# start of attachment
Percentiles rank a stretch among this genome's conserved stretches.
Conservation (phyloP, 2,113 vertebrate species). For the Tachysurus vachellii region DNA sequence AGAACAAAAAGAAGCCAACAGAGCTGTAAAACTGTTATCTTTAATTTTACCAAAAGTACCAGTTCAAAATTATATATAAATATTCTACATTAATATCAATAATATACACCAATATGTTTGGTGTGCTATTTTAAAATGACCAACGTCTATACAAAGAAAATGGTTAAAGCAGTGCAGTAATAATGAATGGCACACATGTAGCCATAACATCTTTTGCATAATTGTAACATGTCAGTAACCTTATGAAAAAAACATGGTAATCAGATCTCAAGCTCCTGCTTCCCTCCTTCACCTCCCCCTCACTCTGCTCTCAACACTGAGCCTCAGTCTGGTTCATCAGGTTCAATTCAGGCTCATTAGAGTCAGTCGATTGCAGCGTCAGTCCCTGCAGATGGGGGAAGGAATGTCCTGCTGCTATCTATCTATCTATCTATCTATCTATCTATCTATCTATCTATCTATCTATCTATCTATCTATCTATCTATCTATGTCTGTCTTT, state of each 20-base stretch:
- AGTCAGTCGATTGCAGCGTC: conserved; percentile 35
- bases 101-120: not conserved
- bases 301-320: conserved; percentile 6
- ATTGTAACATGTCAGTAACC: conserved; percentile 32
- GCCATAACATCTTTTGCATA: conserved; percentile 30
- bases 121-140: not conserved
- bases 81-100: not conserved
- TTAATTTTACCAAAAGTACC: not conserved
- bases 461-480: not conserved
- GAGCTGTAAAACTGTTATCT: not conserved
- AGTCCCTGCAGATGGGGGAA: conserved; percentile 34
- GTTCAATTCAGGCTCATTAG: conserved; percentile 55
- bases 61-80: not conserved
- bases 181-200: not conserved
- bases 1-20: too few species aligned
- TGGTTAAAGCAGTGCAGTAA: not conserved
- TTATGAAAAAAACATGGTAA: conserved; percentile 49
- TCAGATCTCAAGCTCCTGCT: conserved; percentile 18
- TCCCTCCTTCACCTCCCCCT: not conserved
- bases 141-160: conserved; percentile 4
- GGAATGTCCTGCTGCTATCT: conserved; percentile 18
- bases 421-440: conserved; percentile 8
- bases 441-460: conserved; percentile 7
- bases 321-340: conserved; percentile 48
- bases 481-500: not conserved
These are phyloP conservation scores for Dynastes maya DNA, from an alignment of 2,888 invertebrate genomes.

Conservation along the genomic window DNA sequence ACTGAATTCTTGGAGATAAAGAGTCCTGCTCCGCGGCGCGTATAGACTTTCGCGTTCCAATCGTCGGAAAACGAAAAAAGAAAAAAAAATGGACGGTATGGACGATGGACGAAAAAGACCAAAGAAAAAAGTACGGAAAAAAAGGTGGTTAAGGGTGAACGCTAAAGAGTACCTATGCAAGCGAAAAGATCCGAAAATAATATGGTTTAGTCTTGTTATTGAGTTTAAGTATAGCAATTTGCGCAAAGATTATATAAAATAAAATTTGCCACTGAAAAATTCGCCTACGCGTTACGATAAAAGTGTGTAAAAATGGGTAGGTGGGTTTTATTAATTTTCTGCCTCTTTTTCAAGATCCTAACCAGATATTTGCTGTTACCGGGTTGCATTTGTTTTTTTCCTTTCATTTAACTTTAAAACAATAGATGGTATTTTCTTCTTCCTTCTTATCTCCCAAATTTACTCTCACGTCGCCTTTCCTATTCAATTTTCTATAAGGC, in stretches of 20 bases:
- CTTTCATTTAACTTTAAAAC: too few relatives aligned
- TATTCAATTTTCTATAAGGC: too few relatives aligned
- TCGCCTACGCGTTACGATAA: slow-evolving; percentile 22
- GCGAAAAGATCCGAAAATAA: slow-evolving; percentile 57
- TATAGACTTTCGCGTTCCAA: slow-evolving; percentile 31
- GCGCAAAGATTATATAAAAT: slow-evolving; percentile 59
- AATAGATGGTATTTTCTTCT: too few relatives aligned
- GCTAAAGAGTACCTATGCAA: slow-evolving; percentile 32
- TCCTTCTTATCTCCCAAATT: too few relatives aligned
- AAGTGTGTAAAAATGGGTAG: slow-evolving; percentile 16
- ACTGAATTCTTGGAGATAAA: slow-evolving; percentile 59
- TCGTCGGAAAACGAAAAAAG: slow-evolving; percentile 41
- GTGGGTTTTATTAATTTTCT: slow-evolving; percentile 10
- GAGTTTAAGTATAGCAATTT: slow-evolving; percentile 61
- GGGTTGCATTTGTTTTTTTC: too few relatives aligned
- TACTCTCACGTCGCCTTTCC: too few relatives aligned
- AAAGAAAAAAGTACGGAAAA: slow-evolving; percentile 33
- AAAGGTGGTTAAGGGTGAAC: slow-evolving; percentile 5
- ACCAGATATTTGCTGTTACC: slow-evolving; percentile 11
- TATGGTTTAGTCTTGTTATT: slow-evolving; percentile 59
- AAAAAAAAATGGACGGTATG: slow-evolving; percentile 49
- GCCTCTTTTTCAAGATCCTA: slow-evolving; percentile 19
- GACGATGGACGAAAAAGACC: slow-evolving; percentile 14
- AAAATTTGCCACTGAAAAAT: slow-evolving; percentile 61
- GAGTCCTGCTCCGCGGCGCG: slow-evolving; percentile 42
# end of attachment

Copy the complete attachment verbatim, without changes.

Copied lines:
Percentiles rank a stretch among this genome's conserved stretches.
Conservation (phyloP, 2,113 vertebrate species). For the Tachysurus vachellii region DNA sequence AGAACAAAAAGAAGCCAACAGAGCTGTAAAACTGTTATCTTTAATTTTACCAAAAGTACCAGTTCAAAATTATATATAAATATTCTACATTAATATCAATAATATACACCAATATGTTTGGTGTGCTATTTTAAAATGACCAACGTCTATACAAAGAAAATGGTTAAAGCAGTGCAGTAATAATGAATGGCACACATGTAGCCATAACATCTTTTGCATAATTGTAACATGTCAGTAACCTTATGAAAAAAACATGGTAATCAGATCTCAAGCTCCTGCTTCCCTCCTTCACCTCCCCCTCACTCTGCTCTCAACACTGAGCCTCAGTCTGGTTCATCAGGTTCAATTCAGGCTCATTAGAGTCAGTCGATTGCAGCGTCAGTCCCTGCAGATGGGGGAAGGAATGTCCTGCTGCTATCTATCTATCTATCTATCTATCTATCTATCTATCTATCTATCTATCTATCTATCTATCTATCTATCTATCTATGTCTGTCTTT, state of each 20-base stretch:
- AGTCAGTCGATTGCAGCGTC: conserved; percentile 35
- bases 101-120: not conserved
- bases 301-320: conserved; percentile 6
- ATTGTAACATGTCAGTAACC: conserved; percentile 32
- GCCATAACATCTTTTGCATA: conserved; percentile 30
- bases 121-140: not conserved
- bases 81-100: not conserved
- TTAATTTTACCAAAAGTACC: not conserved
- bases 461-480: not conserved
- GAGCTGTAAAACTGTTATCT: not conserved
- AGTCCCTGCAGATGGGGGAA: conserved; percentile 34
- GTTCAATTCAGGCTCATTAG: conserved; percentile 55
- bases 61-80: not conserved
- bases 181-200: not conserved
- bases 1-20: too few species aligned
- TGGTTAAAGCAGTGCAGTAA: not conserved
- TTATGAAAAAAACATGGTAA: conserved; percentile 49
- TCAGATCTCAAGCTCCTGCT: conserved; percentile 18
- TCCCTCCTTCACCTCCCCCT: not conserved
- bases 141-160: conserved; percentile 4
- GGAATGTCCTGCTGCTATCT: conserved; percentile 18
- bases 421-440: conserved; percentile 8
- bases 441-460: conserved; percentile 7
- bases 321-340: conserved; percentile 48
- bases 481-500: not conserved
These are phyloP conservation scores for Dynastes maya DNA, from an alignment of 2,888 invertebrate genomes.

Conservation along the genomic window DNA sequence ACTGAATTCTTGGAGATAAAGAGTCCTGCTCCGCGGCGCGTATAGACTTTCGCGTTCCAATCGTCGGAAAACGAAAAAAGAAAAAAAAATGGACGGTATGGACGATGGACGAAAAAGACCAAAGAAAAAAGTACGGAAAAAAAGGTGGTTAAGGGTGAACGCTAAAGAGTACCTATGCAAGCGAAAAGATCCGAAAATAATATGGTTTAGTCTTGTTATTGAGTTTAAGTATAGCAATTTGCGCAAAGATTATATAAAATAAAATTTGCCACTGAAAAATTCGCCTACGCGTTACGATAAAAGTGTGTAAAAATGGGTAGGTGGGTTTTATTAATTTTCTGCCTCTTTTTCAAGATCCTAACCAGATATTTGCTGTTACCGGGTTGCATTTGTTTTTTTCCTTTCATTTAACTTTAAAACAATAGATGGTATTTTCTTCTTCCTTCTTATCTCCCAAATTTACTCTCACGTCGCCTTTCCTATTCAATTTTCTATAAGGC, in stretches of 20 bases:
- CTTTCATTTAACTTTAAAAC: too few relatives aligned
- TATTCAATTTTCTATAAGGC: too few relatives aligned
- TCGCCTACGCGTTACGATAA: slow-evolving; percentile 22
- GCGAAAAGATCCGAAAATAA: slow-evolving; percentile 57
- TATAGACTTTCGCGTTCCAA: slow-evolving; percentile 31
- GCGCAAAGATTATATAAAAT: slow-evolving; percentile 59
- AATAGATGGTATTTTCTTCT: too few relatives aligned
- GCTAAAGAGTACCTATGCAA: slow-evolving; percentile 32
- TCCTTCTTATCTCCCAAATT: too few relatives aligned
- AAGTGTGTAAAAATGGGTAG: slow-evolving; percentile 16
- ACTGAATTCTTGGAGATAAA: slow-evolving; percentile 59
- TCGTCGGAAAACGAAAAAAG: slow-evolving; percentile 41
- GTGGGTTTTATTAATTTTCT: slow-evolving; percentile 10
- GAGTTTAAGTATAGCAATTT: slow-evolving; percentile 61
- GGGTTGCATTTGTTTTTTTC: too few relatives aligned
- TACTCTCACGTCGCCTTTCC: too few relatives aligned
- AAAGAAAAAAGTACGGAAAA: slow-evolving; percentile 33
- AAAGGTGGTTAAGGGTGAAC: slow-evolving; percentile 5
- ACCAGATATTTGCTGTTACC: slow-evolving; percentile 11
- TATGGTTTAGTCTTGTTATT: slow-evolving; percentile 59
- AAAAAAAAATGGACGGTATG: slow-evolving; percentile 49
- GCCTCTTTTTCAAGATCCTA: slow-evolving; percentile 19
- GACGATGGACGAAAAAGACC: slow-evolving; percentile 14
- AAAATTTGCCACTGAAAAAT: slow-evolving; percentile 61
- GAGTCCTGCTCCGCGGCGCG: slow-evolving; percentile 42